VIDEO // Seward – Grandma Sleeping With Book
—–video will BRB—


ANBAD is running through the best new bands of the year. For explanation of why and howclick here.

For the Top Ten, try here (10-6) and here (5-3) and for the great bands that just missed out, here (15-11).

One of the (many) things that keeps me mentally writhing in pain when picking the year’s Best New Bands is that often, one of them is a band I blogged about recently.

I worry that the only reason I’m singling them out as being especially good is that they are still pinging the synapses of my very short attention span.

And so, I went through the same stupid paroxysms when I selected Straw Bear for the #2 slot in this year’s countdown.

“IDIOT!” screamed my brain, “You only discovered them at the end of November!

And then, I listened to Kitty again. And then I calmed down, and swooned at this lovely, hook-laden, beaut of a song.

Straw Bear – ANBAD said then: “No, it’s not hyperbole – when did you last hear a a hook line as melodically perfect as that present in the chorus of Kitty? This is a song of near-perfect pace, delicious construction, delightful lyrics and sweet intent.”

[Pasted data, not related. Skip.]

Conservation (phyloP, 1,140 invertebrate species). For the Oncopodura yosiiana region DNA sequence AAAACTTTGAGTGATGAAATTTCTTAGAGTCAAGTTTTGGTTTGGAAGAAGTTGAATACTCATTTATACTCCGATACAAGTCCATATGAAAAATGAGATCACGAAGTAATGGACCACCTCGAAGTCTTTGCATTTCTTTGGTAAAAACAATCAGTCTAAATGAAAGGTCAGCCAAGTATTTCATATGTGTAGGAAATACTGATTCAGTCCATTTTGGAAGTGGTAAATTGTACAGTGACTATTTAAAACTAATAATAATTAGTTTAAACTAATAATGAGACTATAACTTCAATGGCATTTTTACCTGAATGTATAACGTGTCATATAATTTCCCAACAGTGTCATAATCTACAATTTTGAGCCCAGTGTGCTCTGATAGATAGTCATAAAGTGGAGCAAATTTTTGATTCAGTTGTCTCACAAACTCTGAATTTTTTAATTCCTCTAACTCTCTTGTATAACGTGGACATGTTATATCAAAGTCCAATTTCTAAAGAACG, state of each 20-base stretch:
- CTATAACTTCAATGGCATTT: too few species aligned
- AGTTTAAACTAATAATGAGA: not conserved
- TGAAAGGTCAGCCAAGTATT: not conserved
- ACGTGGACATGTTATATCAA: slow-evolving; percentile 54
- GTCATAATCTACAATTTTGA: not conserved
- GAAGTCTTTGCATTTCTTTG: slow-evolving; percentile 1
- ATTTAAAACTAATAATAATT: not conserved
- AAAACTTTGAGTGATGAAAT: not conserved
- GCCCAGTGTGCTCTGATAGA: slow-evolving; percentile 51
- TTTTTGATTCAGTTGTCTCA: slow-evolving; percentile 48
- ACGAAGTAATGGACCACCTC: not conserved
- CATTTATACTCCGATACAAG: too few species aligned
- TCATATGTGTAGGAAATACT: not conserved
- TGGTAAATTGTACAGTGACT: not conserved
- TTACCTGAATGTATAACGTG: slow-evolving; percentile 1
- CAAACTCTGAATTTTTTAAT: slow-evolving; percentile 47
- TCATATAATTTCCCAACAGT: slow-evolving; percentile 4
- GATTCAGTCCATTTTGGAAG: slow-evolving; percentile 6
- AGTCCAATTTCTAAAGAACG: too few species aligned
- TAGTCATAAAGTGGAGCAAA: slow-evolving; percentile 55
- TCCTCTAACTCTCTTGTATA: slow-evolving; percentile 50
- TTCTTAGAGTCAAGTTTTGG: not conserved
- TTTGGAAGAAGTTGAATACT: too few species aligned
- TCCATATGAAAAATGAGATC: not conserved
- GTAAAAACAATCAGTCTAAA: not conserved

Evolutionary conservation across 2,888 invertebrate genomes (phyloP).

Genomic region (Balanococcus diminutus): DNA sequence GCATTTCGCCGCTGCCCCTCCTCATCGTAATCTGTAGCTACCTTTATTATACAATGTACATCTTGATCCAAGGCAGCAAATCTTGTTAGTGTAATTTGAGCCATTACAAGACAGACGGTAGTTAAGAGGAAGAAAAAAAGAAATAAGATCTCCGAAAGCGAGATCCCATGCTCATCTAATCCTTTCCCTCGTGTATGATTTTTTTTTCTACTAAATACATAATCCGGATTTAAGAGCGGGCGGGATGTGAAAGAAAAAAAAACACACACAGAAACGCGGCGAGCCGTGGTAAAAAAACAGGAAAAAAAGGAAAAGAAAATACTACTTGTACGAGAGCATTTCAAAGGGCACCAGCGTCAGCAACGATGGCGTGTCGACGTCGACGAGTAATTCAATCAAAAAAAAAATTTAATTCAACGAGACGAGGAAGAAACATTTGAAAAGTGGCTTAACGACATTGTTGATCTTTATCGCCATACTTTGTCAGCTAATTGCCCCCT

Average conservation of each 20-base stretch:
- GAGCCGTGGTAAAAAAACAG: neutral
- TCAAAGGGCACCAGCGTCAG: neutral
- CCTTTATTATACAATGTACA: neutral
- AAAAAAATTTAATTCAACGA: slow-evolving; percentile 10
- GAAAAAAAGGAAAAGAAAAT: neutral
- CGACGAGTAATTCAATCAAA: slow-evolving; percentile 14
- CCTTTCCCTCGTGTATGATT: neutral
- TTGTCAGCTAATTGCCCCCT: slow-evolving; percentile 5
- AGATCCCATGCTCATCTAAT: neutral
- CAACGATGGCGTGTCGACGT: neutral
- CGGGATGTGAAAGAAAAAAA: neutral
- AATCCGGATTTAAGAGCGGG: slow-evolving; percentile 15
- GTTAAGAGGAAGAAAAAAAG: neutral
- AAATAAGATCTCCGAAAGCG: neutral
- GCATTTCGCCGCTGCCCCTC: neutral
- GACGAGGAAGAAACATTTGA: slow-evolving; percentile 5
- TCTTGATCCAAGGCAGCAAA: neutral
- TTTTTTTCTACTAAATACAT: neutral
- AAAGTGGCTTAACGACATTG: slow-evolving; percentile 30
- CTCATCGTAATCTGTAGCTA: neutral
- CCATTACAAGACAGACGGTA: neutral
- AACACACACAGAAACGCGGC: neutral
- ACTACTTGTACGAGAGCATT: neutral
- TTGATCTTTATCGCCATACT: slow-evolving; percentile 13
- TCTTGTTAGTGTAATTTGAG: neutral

ANBAD says now: My thoughts have barely changed from the above. In fact, they’ve solidified some other ones too: in a year where I have complained, or at least openly mused, on the paucity of innovative guitar music, Straw Bear has shone some light on what I was actually moaning about.

The problem isn’t really poor guitar bands, or lazy guitar bands who pick up guitars and assume that we will love them regardless, or guitar bands who think they’re edgy (when, with virtually no exceptions, they’re not).

It’s the fact that there are so many guitar bands playing deeply average music that the brilliant, clever, talented ones get smothered. Fortunately, Straw Bear snuck through. They’ve recently been played on national radio, and are building up a head of steam.

They deserve it. Once again, keep an eye out for them in 2013. (And in the meantime, here’s their album Black Bank:


ANBAD is running through the best new bands of the year. For explanation of why and howclick here.